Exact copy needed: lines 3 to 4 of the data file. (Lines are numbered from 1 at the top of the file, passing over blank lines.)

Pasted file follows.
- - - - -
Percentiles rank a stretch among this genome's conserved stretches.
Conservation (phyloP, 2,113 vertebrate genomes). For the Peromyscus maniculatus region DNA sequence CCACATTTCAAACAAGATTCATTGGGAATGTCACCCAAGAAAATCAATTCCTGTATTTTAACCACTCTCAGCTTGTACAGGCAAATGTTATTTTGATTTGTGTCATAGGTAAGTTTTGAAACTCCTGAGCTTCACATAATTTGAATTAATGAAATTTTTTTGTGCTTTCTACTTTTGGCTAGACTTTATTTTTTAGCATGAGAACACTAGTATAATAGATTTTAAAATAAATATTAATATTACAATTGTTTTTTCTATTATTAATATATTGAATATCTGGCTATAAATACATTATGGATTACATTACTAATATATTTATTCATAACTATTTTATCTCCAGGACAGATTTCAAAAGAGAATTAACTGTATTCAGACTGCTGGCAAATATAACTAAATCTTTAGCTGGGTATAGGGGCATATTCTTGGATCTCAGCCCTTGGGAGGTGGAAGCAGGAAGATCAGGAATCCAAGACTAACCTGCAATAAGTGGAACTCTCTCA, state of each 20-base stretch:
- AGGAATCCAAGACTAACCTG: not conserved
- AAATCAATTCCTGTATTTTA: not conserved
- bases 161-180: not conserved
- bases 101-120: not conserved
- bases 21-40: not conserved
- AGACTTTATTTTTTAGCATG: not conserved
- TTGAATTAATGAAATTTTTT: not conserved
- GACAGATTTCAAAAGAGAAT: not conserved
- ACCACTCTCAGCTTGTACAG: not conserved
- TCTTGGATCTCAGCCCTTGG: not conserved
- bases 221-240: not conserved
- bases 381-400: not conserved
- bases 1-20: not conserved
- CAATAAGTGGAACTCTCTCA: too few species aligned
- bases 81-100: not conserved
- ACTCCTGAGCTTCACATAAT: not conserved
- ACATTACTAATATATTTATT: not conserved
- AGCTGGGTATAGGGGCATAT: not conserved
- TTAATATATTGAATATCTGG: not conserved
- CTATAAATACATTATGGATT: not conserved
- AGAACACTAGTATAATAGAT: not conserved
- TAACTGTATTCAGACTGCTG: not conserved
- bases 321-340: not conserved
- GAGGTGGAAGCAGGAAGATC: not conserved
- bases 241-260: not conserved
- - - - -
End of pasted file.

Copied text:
- AGGAATCCAAGACTAACCTG: not conserved
- AAATCAATTCCTGTATTTTA: not conserved